Unexpectedly, a new prayer request arose in the midst of our prayer time.
 
At one point, I needed to leave the room to check on something.  On the way back, feet flying and eyes glued to a phone, I met a couch.
 
BAM!!!!
 
Toe meet couch.
 
Knee meet couch.
 
Pain meet Becky.
 
Sharp pain.  Breath caught.  Imminent collapse 

Adrenaline driven hopping.

Arrival in the room.

Collapse.
 
Of course, the team was immediately concerned, but I laughed it off saying that I had just made friends with a couch and would be fine.
 
We continued praying for M's concerns.  All the while, my toe was doubling in size.  Nothing to worry about.  :-)
 
When the girls arrived, the size of my toe was quickly forgotten.
 
P brought U, V, M, and H up to the room and then he and the boys snuck out to do manly things while the rest of us got covered in henna and girl-talked.  For me, it was great to catch up with the sisters, especially U who I had gotten close to last year.  As she decorated my forearms with intricate Arabic and Indian style designs, we talked about school, camp, life in America etc.
 



Phone call.  Time for lunch.  Urgent scramble to flake the dried henna off in the bathroom.
 
Arms red from scraping, but smiles wide, we begged the girls to eat with us.  Our pleas were met with hesitation.  Serving us is all they know.  Still, we insisted, declaring that if we are truly sisters, they should eat with us.
 
Nervously, they joined us at the buffet and immediately took their places at the back of the line.  I refused to accept this and sent them ahead.  I told them I needed their advice about the food.  They informed me about the spiciest foods and warned me not put the dessert sweets on my plate.  A separate bowl was required to allow for ice cream on top!  YUM!!!
 
Back in the room, we transitioned to painting the girls' nails and giving them glitter tattoos.  I also began to pay attention to my toe, which I had been hobbling around on all morning.  Upon seeing that there was no space left between my big toe and second toe, I freaked out a bit until S, a dancer and expert in foot injuries, took over.  She carefully taped my big toe to the rest of my foot and arranged some towels for elevation.  Many team members asked the hotel for ice, but returned empty handed.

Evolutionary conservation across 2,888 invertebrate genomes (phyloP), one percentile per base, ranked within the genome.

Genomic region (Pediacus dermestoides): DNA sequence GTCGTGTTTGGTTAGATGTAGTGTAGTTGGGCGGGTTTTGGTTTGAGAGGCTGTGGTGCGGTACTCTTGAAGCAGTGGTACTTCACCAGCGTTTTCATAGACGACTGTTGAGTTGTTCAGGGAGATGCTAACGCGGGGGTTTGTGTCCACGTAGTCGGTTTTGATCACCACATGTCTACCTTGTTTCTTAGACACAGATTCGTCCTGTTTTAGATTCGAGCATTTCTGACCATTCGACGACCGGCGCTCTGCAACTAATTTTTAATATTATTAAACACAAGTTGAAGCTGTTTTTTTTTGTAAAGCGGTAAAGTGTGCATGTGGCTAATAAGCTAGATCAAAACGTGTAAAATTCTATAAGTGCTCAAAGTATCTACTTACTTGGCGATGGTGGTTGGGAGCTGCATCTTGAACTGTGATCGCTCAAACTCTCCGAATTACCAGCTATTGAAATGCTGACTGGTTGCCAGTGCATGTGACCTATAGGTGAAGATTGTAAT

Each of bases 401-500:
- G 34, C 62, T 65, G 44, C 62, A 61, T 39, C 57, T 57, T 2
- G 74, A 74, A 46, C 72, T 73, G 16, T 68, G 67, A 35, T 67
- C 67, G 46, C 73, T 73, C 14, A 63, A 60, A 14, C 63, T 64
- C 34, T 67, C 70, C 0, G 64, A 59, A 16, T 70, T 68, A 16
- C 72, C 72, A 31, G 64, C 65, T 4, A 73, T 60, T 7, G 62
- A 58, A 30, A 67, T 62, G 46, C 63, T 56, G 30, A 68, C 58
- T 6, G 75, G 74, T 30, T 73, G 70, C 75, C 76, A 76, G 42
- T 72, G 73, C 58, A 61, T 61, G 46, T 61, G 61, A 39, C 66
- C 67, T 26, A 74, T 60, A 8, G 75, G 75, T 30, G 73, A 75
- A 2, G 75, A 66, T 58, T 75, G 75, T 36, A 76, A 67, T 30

Soon the girls had to leave, so we had some downtime before going to see them at the pastor's house later.  I took the time to journal and rest.
 
Soon, it was time to leave.  Half of us crammed into the little van and left the rest behind for a second trip.  Apparently taking the big van would have been too conspicuous on a day like today.
 
At the pastor's house, we began with ice breakers since all 15 of the girls were there and we had not met them all yet.  The rest of the evening was spent with singing, dancing, and laughing.  We ate delicious curry and sweet bananas. 




While "icing" my foot with a bag of milk, I talked with U, M, V, and one of the new girls.  V, U's sister shared that before I came last year, U spent her time alone, rather than engaging with the group.  After meeting me, she connects with everyone.  Not sure how I affected that, but then, she, herself, told me "When you a re here, I never feel alone." 

Tears and concern welled up.  I was beyond touched that I mean that much to her.  However, I fear that she is too connected to someone who cannot be with her more than once a year at most.  I love her to death and pray for her daily.  I just hope that she can continue to connect with her sisters in India and her amazing mother and father figures, S and V.  I am so thankful that she has a family with a mother and father who show Christ's love, provide for her needs, and equip her for the future.   I am so thankful that all the girls and the orphans at the other homes have this as well.

Under the light of hope and love, U is studying to become a nurse.  Her goal is to offer free services to those in need because her mother died of a heart condition when no one could afford her treatment.  The transformation of ashes into beauty.  The heart of orphan work.